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Coronavirus is forcing Nigeria’s leaders to confront the broken health system they rarely use

REUTERS/Afolabi Sotunde
Plenty of people, few resources
By Yomi Kazeem
LagosPublished Last updated This article is more than 2 years old.

Three state governors and the president’s chief of staff are among the top government officials that have tested positive for Covid-19 in Nigeria.

But amid stiff restrictions on international travel, these government officials are now faced with an unusual reality: receiving medical care in Nigeria. It’s a departure from a long-running trend which sees Nigeria’s history replete with instances of high-level government officials shunning local hospitals and seeking treatment abroad.

In 2015, Godswill Akpabio, former governor of oil-rich Akwa Ibom, sought treatment in London following a car crash only four months after he commissioned a 30 billion naira hospital ($76 million) in the state capital. More recently in 2017, Nigeria’s president Muhammadu Buhari spent 154 days in London treating an undisclosed ailment despite a public stance against government officials seeking treatment abroad. Musa Yar’adua, one of Buhari’s predecessors, passed away in office in 2010, after months of receiving medical care in Saudi Arabia.

Nigeria is not alone in this regard when it comes to African leaders. Former and current presidents of countries including Angola, Cameroon, Gabon, Zimbabwe and several others have all sought medical care abroad. Indeed as Quartz Africa has noted between 2008 to 2014 six of the 12 African leaders who died in office were on medical trips abroad.

Without the option of traveling abroad this time, affected Nigerian government officials will reckon more closely with an underfunded and under-equipped healthcare system that regular Nigerians have become all too familiar with.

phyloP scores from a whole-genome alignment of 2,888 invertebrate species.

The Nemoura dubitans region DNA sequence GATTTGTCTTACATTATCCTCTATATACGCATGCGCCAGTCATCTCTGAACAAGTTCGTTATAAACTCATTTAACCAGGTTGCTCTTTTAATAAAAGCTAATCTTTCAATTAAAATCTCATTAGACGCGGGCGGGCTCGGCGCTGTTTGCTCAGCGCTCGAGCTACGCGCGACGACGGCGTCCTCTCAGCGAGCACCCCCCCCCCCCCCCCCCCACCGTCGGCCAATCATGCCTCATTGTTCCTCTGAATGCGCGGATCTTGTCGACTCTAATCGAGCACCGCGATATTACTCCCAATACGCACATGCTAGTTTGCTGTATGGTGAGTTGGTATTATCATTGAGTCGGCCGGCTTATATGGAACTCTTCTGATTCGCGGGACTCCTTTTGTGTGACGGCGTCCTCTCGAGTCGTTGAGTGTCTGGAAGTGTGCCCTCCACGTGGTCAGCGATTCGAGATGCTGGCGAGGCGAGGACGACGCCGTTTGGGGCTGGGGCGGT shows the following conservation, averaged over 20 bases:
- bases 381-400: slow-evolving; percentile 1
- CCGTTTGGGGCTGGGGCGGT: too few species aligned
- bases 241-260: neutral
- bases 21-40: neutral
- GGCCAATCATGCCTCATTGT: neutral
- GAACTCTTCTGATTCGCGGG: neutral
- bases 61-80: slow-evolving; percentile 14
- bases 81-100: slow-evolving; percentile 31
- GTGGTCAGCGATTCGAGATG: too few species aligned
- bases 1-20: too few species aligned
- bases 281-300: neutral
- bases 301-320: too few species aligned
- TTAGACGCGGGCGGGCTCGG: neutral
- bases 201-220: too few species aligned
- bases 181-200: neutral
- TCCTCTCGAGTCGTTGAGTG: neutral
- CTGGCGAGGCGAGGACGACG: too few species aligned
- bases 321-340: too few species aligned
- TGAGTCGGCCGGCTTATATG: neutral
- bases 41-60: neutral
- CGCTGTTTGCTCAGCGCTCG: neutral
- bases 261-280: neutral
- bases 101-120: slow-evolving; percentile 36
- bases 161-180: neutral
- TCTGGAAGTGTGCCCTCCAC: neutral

Despite annual budgets running into hundreds of millions of dollars for public health, stories of oxygen shortages in public hospitals and surgeries being conducted without electricity remain commonplace in Nigeria. Similarly, strike actions by public healthcare workers protesting low and unpaid salaries by the government are a frequent occurrence.

And, with Nigerian doctors and nurses increasingly emigrating to UK, Europe and North America in search of better job prospects and working conditions, the local shortage of health workers is worsening. The country has around one doctor per 5,000 people, well below the WHO’s recommended 1 doctor per 600 people.

As Nigeria’s coronavirus cases start to spike despite the country’s conspicuously low testing numbers, there is increased fear local hospitals will be overwhelmed in the event of a widespread outbreak. While tech startups and private businesses are attempting to shore up infrastructure deficits, their efforts also highlight the scale of the lack of resources: a national register for medical equipment for coronavirus treatment has found fewer than 100 ventilator units across a country with nearly 200 million people.

After years undermining public faith in local hospitals and using taxpayers funds for trips abroad for medical care, government officials will now be faced, up close, with stark reminders of the shortcomings of the public health system that continues to exist under their watch.

But regardless, a long history of failed promises also doesn’t inspire hope things could change after the outbreak. “The situation has shed light on how deficient our healthcare system is…but once this issue is done, we will return to status quo,” says a doctor employed by the government who asked not to be named.

As it turns out, even without the option of traveling abroad, some officials do not appear willing to entrust their health to government-owned hospitals while expecting millions of Nigerians to do: rather than submit to one of the government’s isolation and care centers for coronavirus, Abba Kyari, Buhari’s powerful chief of staff, has already made personal arrangements for his treatment.

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